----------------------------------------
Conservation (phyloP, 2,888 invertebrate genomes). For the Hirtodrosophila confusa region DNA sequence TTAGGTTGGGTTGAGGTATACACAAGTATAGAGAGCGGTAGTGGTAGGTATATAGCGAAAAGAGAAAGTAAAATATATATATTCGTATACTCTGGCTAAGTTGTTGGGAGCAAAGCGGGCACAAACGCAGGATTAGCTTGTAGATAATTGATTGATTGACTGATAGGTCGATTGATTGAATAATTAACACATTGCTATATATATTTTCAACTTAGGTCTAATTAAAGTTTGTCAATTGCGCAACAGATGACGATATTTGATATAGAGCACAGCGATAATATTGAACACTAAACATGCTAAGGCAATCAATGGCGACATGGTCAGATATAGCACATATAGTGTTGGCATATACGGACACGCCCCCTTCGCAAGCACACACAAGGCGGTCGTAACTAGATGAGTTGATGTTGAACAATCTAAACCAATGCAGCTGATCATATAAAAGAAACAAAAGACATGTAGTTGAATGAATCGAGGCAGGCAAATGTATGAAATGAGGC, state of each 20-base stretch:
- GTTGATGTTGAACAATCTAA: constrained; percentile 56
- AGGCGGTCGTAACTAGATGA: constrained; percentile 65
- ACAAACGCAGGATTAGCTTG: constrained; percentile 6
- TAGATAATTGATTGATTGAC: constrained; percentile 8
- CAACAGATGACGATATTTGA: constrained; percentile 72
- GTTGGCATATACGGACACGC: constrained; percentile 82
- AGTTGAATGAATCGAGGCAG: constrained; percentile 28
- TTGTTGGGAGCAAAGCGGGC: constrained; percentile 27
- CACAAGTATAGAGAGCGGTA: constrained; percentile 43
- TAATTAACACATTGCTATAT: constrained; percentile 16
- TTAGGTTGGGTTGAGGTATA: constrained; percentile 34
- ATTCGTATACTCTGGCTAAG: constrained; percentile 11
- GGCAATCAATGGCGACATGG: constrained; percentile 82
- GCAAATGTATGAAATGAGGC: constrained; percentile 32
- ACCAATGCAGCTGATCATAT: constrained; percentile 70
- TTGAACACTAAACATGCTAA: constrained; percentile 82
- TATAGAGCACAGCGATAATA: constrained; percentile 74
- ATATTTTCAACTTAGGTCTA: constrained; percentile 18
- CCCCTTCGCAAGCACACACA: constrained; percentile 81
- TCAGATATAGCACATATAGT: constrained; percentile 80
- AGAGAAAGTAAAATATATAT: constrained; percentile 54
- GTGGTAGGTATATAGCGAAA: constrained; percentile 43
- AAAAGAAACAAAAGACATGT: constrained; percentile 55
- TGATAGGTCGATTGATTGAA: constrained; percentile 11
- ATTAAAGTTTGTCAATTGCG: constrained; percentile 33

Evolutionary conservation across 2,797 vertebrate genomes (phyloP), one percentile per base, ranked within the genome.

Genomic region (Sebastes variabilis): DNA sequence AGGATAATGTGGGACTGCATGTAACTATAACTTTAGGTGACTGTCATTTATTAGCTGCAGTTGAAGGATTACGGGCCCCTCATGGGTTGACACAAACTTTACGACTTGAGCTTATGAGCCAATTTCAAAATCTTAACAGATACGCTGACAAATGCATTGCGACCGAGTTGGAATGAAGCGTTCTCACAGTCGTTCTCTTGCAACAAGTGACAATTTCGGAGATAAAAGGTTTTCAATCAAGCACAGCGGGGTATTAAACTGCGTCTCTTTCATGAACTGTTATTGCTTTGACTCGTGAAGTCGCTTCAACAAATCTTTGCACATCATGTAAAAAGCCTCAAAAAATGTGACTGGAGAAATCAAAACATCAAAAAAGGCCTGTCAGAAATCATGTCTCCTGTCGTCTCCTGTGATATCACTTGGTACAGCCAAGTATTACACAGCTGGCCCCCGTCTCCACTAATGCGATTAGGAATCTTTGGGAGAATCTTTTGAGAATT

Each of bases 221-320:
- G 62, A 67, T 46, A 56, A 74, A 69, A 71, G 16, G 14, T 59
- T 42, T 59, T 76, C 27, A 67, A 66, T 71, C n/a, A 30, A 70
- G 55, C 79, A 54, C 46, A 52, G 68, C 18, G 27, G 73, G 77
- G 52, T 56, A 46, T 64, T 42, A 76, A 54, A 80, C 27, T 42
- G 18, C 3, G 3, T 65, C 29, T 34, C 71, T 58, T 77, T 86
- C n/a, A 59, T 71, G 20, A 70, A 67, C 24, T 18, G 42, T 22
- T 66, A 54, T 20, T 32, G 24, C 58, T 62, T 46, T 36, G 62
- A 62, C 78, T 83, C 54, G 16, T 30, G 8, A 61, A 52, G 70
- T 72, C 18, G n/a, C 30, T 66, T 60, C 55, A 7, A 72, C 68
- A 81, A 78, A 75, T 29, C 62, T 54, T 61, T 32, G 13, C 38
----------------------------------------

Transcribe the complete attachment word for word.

Conservation (phyloP, 2,888 invertebrate genomes). For the Hirtodrosophila confusa region DNA sequence TTAGGTTGGGTTGAGGTATACACAAGTATAGAGAGCGGTAGTGGTAGGTATATAGCGAAAAGAGAAAGTAAAATATATATATTCGTATACTCTGGCTAAGTTGTTGGGAGCAAAGCGGGCACAAACGCAGGATTAGCTTGTAGATAATTGATTGATTGACTGATAGGTCGATTGATTGAATAATTAACACATTGCTATATATATTTTCAACTTAGGTCTAATTAAAGTTTGTCAATTGCGCAACAGATGACGATATTTGATATAGAGCACAGCGATAATATTGAACACTAAACATGCTAAGGCAATCAATGGCGACATGGTCAGATATAGCACATATAGTGTTGGCATATACGGACACGCCCCCTTCGCAAGCACACACAAGGCGGTCGTAACTAGATGAGTTGATGTTGAACAATCTAAACCAATGCAGCTGATCATATAAAAGAAACAAAAGACATGTAGTTGAATGAATCGAGGCAGGCAAATGTATGAAATGAGGC, state of each 20-base stretch:
- GTTGATGTTGAACAATCTAA: constrained; percentile 56
- AGGCGGTCGTAACTAGATGA: constrained; percentile 65
- ACAAACGCAGGATTAGCTTG: constrained; percentile 6
- TAGATAATTGATTGATTGAC: constrained; percentile 8
- CAACAGATGACGATATTTGA: constrained; percentile 72
- GTTGGCATATACGGACACGC: constrained; percentile 82
- AGTTGAATGAATCGAGGCAG: constrained; percentile 28
- TTGTTGGGAGCAAAGCGGGC: constrained; percentile 27
- CACAAGTATAGAGAGCGGTA: constrained; percentile 43
- TAATTAACACATTGCTATAT: constrained; percentile 16
- TTAGGTTGGGTTGAGGTATA: constrained; percentile 34
- ATTCGTATACTCTGGCTAAG: constrained; percentile 11
- GGCAATCAATGGCGACATGG: constrained; percentile 82
- GCAAATGTATGAAATGAGGC: constrained; percentile 32
- ACCAATGCAGCTGATCATAT: constrained; percentile 70
- TTGAACACTAAACATGCTAA: constrained; percentile 82
- TATAGAGCACAGCGATAATA: constrained; percentile 74
- ATATTTTCAACTTAGGTCTA: constrained; percentile 18
- CCCCTTCGCAAGCACACACA: constrained; percentile 81
- TCAGATATAGCACATATAGT: constrained; percentile 80
- AGAGAAAGTAAAATATATAT: constrained; percentile 54
- GTGGTAGGTATATAGCGAAA: constrained; percentile 43
- AAAAGAAACAAAAGACATGT: constrained; percentile 55
- TGATAGGTCGATTGATTGAA: constrained; percentile 11
- ATTAAAGTTTGTCAATTGCG: constrained; percentile 33

Evolutionary conservation across 2,797 vertebrate genomes (phyloP), one percentile per base, ranked within the genome.

Genomic region (Sebastes variabilis): DNA sequence AGGATAATGTGGGACTGCATGTAACTATAACTTTAGGTGACTGTCATTTATTAGCTGCAGTTGAAGGATTACGGGCCCCTCATGGGTTGACACAAACTTTACGACTTGAGCTTATGAGCCAATTTCAAAATCTTAACAGATACGCTGACAAATGCATTGCGACCGAGTTGGAATGAAGCGTTCTCACAGTCGTTCTCTTGCAACAAGTGACAATTTCGGAGATAAAAGGTTTTCAATCAAGCACAGCGGGGTATTAAACTGCGTCTCTTTCATGAACTGTTATTGCTTTGACTCGTGAAGTCGCTTCAACAAATCTTTGCACATCATGTAAAAAGCCTCAAAAAATGTGACTGGAGAAATCAAAACATCAAAAAAGGCCTGTCAGAAATCATGTCTCCTGTCGTCTCCTGTGATATCACTTGGTACAGCCAAGTATTACACAGCTGGCCCCCGTCTCCACTAATGCGATTAGGAATCTTTGGGAGAATCTTTTGAGAATT

Each of bases 221-320:
- G 62, A 67, T 46, A 56, A 74, A 69, A 71, G 16, G 14, T 59
- T 42, T 59, T 76, C 27, A 67, A 66, T 71, C n/a, A 30, A 70
- G 55, C 79, A 54, C 46, A 52, G 68, C 18, G 27, G 73, G 77
- G 52, T 56, A 46, T 64, T 42, A 76, A 54, A 80, C 27, T 42
- G 18, C 3, G 3, T 65, C 29, T 34, C 71, T 58, T 77, T 86
- C n/a, A 59, T 71, G 20, A 70, A 67, C 24, T 18, G 42, T 22
- T 66, A 54, T 20, T 32, G 24, C 58, T 62, T 46, T 36, G 62
- A 62, C 78, T 83, C 54, G 16, T 30, G 8, A 61, A 52, G 70
- T 72, C 18, G n/a, C 30, T 66, T 60, C 55, A 7, A 72, C 68
- A 81, A 78, A 75, T 29, C 62, T 54, T 61, T 32, G 13, C 38